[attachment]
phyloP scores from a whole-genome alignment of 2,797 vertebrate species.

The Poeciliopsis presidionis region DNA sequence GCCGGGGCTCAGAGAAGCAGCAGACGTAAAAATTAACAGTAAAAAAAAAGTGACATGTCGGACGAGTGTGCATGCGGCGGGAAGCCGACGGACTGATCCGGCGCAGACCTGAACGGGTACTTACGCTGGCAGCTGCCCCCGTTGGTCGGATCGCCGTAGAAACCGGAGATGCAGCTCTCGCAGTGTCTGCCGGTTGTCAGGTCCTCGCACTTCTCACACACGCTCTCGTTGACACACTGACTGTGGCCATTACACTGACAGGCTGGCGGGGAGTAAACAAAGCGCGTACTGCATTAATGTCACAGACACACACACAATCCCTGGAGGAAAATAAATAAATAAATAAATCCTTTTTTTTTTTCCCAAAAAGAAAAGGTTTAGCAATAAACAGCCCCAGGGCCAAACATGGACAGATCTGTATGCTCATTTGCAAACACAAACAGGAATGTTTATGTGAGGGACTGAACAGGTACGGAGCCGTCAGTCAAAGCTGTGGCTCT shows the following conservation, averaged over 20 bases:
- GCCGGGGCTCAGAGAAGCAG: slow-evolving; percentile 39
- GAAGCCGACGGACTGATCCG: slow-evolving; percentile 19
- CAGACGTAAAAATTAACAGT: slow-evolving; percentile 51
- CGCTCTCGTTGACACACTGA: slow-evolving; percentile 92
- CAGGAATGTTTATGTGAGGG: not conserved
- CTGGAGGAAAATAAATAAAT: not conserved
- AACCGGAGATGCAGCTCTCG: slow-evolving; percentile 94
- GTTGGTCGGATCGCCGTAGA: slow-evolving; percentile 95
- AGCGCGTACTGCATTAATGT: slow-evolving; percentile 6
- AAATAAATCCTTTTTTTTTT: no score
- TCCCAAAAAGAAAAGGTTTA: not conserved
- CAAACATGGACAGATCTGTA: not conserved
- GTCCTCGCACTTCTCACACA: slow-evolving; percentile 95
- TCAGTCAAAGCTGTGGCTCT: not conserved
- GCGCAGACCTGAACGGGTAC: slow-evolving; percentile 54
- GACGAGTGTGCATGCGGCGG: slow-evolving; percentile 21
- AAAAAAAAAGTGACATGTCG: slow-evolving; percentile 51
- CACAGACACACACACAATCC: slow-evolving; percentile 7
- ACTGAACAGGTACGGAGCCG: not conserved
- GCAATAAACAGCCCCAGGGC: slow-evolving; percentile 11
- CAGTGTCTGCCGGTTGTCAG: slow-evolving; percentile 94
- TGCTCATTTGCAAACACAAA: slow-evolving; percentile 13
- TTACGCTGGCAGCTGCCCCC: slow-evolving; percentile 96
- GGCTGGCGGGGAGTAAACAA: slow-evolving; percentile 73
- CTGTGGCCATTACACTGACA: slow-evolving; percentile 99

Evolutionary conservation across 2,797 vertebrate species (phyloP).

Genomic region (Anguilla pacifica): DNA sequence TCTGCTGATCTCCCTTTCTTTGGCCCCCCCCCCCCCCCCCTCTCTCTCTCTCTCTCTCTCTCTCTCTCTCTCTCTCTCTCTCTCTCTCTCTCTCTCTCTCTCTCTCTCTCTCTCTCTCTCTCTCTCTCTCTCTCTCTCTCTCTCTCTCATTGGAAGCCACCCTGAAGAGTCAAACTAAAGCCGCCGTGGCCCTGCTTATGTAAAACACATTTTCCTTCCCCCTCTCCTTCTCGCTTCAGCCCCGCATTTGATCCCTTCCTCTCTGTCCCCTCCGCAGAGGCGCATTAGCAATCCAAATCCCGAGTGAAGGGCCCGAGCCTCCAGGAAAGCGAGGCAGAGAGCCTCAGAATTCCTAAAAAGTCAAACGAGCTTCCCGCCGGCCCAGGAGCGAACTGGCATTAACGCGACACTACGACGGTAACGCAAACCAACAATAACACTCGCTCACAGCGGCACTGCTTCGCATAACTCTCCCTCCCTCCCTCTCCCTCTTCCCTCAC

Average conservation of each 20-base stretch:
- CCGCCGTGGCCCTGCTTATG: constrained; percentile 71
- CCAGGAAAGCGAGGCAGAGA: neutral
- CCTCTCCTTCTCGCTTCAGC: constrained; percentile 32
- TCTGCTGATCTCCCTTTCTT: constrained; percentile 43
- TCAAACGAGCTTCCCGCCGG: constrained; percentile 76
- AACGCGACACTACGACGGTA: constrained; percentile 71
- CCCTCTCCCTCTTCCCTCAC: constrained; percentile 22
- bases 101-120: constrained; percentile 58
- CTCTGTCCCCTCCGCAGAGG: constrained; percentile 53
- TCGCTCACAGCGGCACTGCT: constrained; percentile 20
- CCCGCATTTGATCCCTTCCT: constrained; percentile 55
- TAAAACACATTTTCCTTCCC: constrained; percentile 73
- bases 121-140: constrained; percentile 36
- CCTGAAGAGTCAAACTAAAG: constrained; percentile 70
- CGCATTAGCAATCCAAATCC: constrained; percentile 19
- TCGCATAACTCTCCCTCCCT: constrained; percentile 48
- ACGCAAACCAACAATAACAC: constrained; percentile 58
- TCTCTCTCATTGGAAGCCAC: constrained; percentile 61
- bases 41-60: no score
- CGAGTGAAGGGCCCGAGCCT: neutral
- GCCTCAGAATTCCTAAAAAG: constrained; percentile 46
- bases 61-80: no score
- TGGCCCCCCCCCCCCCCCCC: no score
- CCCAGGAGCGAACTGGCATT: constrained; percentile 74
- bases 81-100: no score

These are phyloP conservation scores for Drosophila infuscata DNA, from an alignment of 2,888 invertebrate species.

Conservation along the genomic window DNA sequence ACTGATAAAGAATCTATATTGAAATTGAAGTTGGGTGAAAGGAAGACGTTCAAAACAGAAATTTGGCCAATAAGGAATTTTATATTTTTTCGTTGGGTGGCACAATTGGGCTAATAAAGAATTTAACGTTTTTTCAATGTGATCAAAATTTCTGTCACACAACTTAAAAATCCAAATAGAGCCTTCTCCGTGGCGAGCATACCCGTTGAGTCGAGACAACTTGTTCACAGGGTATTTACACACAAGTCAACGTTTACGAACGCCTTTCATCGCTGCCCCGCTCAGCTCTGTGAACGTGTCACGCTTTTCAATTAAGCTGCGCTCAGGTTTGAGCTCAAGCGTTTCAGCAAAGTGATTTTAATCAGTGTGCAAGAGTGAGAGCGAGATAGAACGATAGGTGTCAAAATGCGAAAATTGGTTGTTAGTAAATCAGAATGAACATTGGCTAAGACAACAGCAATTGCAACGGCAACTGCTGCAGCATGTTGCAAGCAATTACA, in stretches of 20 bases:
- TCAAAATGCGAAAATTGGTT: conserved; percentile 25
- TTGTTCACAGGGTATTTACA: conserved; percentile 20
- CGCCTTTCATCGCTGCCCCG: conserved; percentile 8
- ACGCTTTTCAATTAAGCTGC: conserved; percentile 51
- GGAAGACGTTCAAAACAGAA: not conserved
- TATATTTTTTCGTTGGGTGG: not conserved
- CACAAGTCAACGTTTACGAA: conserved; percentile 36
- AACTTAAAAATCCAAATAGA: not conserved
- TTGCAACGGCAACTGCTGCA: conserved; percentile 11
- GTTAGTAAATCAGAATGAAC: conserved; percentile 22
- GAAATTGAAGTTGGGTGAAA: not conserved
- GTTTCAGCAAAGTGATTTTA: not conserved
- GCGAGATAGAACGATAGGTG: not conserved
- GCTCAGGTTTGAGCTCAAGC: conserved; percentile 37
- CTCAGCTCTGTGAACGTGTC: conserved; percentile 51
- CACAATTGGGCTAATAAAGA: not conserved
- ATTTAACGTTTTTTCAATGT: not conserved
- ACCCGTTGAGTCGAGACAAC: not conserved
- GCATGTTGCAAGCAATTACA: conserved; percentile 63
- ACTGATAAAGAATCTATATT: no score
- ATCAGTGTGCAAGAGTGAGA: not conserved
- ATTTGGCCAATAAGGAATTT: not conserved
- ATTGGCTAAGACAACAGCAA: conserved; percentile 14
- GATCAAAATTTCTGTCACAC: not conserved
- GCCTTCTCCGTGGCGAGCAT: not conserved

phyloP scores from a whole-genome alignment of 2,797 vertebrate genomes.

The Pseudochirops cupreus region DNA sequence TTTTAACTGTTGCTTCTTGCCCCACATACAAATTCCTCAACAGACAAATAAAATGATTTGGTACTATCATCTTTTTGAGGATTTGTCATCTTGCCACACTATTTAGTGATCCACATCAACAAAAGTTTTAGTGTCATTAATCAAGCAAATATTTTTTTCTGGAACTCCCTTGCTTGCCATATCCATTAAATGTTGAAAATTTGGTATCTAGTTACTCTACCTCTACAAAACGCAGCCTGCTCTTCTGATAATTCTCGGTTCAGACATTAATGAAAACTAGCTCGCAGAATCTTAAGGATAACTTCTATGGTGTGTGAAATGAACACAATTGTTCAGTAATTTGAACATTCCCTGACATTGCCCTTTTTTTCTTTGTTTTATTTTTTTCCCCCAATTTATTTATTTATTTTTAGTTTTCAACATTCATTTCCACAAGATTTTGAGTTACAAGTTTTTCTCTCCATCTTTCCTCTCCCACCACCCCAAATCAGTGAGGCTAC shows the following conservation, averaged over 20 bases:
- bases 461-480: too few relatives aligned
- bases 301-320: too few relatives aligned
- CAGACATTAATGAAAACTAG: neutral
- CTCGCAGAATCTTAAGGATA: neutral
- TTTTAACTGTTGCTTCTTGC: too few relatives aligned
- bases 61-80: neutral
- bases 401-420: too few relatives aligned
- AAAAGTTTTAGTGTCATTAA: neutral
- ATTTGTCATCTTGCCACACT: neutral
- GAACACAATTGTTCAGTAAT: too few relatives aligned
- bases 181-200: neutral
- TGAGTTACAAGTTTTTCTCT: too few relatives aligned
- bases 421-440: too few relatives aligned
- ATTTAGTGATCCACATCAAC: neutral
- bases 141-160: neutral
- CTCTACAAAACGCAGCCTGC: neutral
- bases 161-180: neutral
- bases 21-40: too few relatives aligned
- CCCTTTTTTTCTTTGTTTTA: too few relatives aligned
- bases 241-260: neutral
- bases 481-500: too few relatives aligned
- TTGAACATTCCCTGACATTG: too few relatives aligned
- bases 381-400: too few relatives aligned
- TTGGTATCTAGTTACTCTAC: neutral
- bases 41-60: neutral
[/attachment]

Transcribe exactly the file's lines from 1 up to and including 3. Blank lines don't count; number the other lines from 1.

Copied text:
phyloP scores from a whole-genome alignment of 2,797 vertebrate species.

The Poeciliopsis presidionis region DNA sequence GCCGGGGCTCAGAGAAGCAGCAGACGTAAAAATTAACAGTAAAAAAAAAGTGACATGTCGGACGAGTGTGCATGCGGCGGGAAGCCGACGGACTGATCCGGCGCAGACCTGAACGGGTACTTACGCTGGCAGCTGCCCCCGTTGGTCGGATCGCCGTAGAAACCGGAGATGCAGCTCTCGCAGTGTCTGCCGGTTGTCAGGTCCTCGCACTTCTCACACACGCTCTCGTTGACACACTGACTGTGGCCATTACACTGACAGGCTGGCGGGGAGTAAACAAAGCGCGTACTGCATTAATGTCACAGACACACACACAATCCCTGGAGGAAAATAAATAAATAAATAAATCCTTTTTTTTTTTCCCAAAAAGAAAAGGTTTAGCAATAAACAGCCCCAGGGCCAAACATGGACAGATCTGTATGCTCATTTGCAAACACAAACAGGAATGTTTATGTGAGGGACTGAACAGGTACGGAGCCGTCAGTCAAAGCTGTGGCTCT shows the following conservation, averaged over 20 bases:
- GCCGGGGCTCAGAGAAGCAG: slow-evolving; percentile 39